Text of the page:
The Sox made it three-of-four in Minnesota when Rick Wise pitched a one-hit shutout, 5 to 0 in the series finale on June 14th. The sweep kept the Sox in third place, five games out.

ROLLIE FINGERS

June 15th was the trading deadline and Tom Yawkey was so disgusted with everything that was going on, that he threatened to sell both Fred Lynn and Rick Burleson, adding to the stress already felt by the unsigned players.

The Red Sox front office did make a bold move, however, when they bought the contracts of outfielder Joe Rudi and relief pitcher Rollie Fingers from the Oakland As for $1 million apiece. Fingers and Rudi were both vital parts of the Oakland teams that won three straight World Series from 1972-74, and were very happy to come to Boston.

But the sale for straight cash was voided by commissioner Bowie Kuhn as being contrary to the best interests of baseball. Now bedridden and in very poor health, Yawkey decided not to fight the commissioner's decision.

On the field, the Sox lost 2-of-3 in Oakland, winning the last game on June 17th, 8 to 3. Home runs by Dwight Evans, Jim Rice and Carlton Fisk highlighted the offensive outburst. Dick Pole got his one and only major-league at-bat. After seven full innings, the Red Sox had an 8-2 lead. Yaz was taken out of the game to give him a little rest, and Cecil Cooper took over at first base. Cooper had been the DH, and with the move, the Sox lost the DH. Pole was put in Yazs spot in the lineup. His one time in the batting order and he was batting cleanup in place of Carl Yastrzemski.  Come the top of the ninth, and Pole led off and put wood on the ball, grounding back to pitcher, who threw him out at first. He was thus 0-for-1 lifetime.

Down to Anaheim, the next day on June 18th, Jim Rice's two-out double drove in the go-ahead run and he scored an insurance run on Rico Petrocelli's single, in a two-run ninth that gave the Sox a 3-1 win.

On June 20th, Rick Burleson's two-out single off the glove of shortstop, Dave Chalk, scored Bobby Darwin from second in the top of the 11th, to give the Sox a 4-3 win over the Angels.

The Sox then lost 2-of-3 in Baltimore. In the game they won, on June 22nd, Fred Lynn scored from third base, on a fielder's choice in the 15th inning, to give the Sox a 6 to 5 victory. In the first inning, Bobby Darwin hit a grand slam off Rudy May.

They had won 7-of-13 on the road trip and came home basically no better than when they left, eight games behind the Yankees.

Four games with the Tigers at Fenway resulted in three losses, pushing them behind by 11 1/2 games. The one win on June 26th, was a 2 to 1 walk-off win. Rico Petrocelli drove in both runs, with the game winner coming in the ninth inning, on a sacrifice fly.

On June 28th, as Darrell Johnson continued to fiddle with his lineup, Butch Hobson was called up from Pawtucket and put in at third base while Rico was moved over to second. Hobson led the Sox to a 12-8 win over the Orioles. He went 2-for-5, doubling off Jim Palmer and hitting his first major-league homer in the sixth off Rudy May. Center fielder Paul Blair missed catching Hobsons drive to center, allowing Hobson to get a two-run inside-the-park homer. As he rounded third and headed for home, he upended Orioles catcher Rick Dempsey, who got knocked cold.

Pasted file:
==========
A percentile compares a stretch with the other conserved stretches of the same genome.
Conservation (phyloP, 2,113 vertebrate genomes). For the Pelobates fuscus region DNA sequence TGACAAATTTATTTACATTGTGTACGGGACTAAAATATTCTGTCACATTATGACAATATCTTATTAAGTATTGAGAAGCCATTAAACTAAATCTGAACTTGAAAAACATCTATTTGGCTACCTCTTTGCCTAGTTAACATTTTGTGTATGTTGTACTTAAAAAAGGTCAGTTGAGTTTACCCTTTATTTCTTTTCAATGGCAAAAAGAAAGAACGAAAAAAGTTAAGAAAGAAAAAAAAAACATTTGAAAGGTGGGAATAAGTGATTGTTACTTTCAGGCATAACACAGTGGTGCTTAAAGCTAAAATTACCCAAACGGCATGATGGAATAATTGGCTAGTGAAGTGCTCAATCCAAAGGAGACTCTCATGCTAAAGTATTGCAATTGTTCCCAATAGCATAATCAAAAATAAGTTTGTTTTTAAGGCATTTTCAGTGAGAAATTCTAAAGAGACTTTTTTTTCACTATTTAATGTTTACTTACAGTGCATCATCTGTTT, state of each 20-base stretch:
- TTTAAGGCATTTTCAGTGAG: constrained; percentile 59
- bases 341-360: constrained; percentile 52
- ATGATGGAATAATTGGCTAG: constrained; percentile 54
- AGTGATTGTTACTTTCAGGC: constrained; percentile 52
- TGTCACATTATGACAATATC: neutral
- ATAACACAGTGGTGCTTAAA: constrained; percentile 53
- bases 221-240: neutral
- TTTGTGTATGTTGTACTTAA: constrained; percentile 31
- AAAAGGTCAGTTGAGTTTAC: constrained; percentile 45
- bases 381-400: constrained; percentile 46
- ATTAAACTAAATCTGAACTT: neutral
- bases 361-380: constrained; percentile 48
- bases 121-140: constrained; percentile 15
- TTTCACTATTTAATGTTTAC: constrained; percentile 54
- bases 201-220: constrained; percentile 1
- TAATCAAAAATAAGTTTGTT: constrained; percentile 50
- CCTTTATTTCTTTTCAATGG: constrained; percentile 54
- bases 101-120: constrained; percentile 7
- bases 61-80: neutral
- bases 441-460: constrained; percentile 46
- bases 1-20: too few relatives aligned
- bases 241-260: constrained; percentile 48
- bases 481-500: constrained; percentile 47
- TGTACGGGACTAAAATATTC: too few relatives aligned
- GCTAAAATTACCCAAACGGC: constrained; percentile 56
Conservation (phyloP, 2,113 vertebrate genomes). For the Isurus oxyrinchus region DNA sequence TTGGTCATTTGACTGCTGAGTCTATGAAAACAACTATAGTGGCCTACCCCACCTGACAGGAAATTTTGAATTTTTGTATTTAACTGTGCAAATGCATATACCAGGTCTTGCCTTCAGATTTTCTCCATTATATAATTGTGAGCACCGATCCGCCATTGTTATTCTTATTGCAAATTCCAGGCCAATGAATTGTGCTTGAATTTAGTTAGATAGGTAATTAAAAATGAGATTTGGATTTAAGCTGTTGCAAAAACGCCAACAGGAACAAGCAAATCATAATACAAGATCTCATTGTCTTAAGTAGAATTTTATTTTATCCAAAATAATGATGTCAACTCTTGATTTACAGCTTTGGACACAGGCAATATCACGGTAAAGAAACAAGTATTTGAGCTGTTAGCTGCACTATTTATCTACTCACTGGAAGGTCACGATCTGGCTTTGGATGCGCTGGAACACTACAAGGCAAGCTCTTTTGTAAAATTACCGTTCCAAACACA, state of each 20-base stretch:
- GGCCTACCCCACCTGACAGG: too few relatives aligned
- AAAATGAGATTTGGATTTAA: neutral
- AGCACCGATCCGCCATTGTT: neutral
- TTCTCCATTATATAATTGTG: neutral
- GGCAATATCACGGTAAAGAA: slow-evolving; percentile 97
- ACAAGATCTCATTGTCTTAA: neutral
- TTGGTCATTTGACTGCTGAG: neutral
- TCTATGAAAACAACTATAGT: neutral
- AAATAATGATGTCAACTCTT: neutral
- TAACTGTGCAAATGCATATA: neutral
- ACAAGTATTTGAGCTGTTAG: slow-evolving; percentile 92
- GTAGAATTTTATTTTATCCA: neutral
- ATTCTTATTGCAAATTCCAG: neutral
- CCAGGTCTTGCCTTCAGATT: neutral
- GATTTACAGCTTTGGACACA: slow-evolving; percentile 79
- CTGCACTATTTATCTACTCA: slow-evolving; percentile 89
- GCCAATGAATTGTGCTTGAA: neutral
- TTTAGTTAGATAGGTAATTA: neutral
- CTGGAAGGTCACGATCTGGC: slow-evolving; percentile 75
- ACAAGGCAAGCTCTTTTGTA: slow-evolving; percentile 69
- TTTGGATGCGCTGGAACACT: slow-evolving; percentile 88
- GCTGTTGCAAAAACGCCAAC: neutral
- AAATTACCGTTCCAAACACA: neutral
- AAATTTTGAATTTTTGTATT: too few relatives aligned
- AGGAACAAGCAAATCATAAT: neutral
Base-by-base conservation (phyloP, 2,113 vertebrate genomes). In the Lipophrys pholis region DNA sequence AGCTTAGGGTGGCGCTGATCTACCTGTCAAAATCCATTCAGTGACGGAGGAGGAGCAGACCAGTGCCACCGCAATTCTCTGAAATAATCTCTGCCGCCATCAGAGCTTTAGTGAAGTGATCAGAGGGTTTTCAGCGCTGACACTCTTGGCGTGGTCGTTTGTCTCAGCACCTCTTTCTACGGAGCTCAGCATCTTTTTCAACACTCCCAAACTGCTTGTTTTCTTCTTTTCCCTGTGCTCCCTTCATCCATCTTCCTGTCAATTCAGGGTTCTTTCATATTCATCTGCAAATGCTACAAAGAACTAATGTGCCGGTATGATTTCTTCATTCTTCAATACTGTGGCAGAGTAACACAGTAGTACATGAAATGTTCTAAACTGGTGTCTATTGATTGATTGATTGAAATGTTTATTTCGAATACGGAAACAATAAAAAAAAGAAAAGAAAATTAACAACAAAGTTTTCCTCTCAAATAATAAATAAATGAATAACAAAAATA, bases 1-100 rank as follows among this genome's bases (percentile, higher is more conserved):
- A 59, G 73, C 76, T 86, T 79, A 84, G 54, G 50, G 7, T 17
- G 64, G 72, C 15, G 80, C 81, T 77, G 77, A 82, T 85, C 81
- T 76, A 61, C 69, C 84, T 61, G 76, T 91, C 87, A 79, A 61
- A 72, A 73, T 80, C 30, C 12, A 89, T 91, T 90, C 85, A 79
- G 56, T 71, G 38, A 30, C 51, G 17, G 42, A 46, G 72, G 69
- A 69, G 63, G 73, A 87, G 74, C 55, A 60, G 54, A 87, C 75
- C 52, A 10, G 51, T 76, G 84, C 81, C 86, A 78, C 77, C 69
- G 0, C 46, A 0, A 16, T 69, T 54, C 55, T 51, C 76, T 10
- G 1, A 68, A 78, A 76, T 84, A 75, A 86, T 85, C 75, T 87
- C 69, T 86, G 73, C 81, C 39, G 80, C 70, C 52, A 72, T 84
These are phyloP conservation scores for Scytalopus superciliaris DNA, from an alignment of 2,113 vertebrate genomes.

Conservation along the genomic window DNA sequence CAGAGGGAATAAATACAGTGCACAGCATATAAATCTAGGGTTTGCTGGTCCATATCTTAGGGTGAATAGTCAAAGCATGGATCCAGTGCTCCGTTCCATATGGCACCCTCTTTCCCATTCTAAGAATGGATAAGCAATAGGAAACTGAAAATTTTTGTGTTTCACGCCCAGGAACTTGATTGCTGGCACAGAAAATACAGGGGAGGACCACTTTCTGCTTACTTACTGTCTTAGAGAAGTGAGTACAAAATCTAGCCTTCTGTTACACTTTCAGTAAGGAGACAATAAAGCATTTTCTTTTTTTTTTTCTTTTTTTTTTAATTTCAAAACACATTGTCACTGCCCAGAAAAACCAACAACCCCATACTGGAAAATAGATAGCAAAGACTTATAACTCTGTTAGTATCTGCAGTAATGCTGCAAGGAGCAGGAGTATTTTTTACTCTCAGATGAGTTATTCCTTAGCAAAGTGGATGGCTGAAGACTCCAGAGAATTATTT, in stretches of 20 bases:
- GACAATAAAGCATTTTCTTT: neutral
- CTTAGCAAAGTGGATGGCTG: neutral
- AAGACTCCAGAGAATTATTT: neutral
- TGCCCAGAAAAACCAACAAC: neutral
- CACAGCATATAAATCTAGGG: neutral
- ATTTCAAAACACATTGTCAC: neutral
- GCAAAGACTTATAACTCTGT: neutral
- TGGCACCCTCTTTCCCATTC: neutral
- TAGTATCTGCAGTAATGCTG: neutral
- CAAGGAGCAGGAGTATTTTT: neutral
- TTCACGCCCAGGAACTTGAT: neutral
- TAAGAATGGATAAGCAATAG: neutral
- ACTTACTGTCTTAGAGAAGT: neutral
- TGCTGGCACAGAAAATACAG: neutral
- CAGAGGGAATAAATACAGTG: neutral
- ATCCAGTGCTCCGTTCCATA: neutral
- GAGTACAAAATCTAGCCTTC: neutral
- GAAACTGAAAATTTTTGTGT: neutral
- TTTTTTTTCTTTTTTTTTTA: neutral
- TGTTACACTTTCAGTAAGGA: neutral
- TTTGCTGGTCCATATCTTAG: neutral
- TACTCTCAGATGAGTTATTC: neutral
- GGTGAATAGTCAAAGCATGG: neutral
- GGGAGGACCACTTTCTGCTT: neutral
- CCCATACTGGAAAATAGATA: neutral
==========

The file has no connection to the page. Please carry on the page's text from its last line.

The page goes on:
Then in the next game, on June 29th, Rick Wise threw his second one-hitter of the season with a 2-0 shutout.

In the finale on June 30th, Fred Lynn knocked out four straight hits and Jim Rice belted a tie-breaking two-run homer in the sixth inning for a 6-4 Sox sweep over Baltimore, but they were now nine games out.

The Sox traveled to Milwaukee and Bobby Darwin homered against his former team in his first at bat, providing the Sox with the winning run in a 2-0 shutout of the Brewers on July 2nd.

On July 4th, Wise pitched another great game, allowing just four hits. Cecil Cooper, batting .520 against the Brewers, slugged a two-run homer in a 3-1 victory, that gave the Sox a series split.

The Sox (37-37) made it back to the .500 mark with Luis Tiant earning his 10th win of the season on July 5th. Butch Hobson and Cooper drove in three runs each, in the 11-2 victory over Chicago.

Fergie Jenkins tossed a four-hit shutout, beating the White Sox, 4-0 on July 6th, the next day.

The Twins then came to Fenway on July 8th and lost to the Sox, 8 to 4. Carlton Fisk, without an RBI for nearly a month, doubled in two runs.

The next night on July 9th, the Sox mourned the loss of their owner. Tom Yawkey died of leukemia at New England Baptist Hospital. He had been sick for several years, but since the end of the World Series his condition had deteriorated. It was suggested that Yawkey died more of a broken heart and simply had given up his will to live.

Members of the team, especially Carl Yastrzemski were visibly shaken. Players mourned him as they would a member of their family or as a surrogate father, and not their boss. When the team took the field, there was an eerie silence. The flag in center field hung at half-mast.

Then the Twins beat the Red Sox that day, 8 to 6, in spite of three-run home runs by Yaz and Bobby Darwin.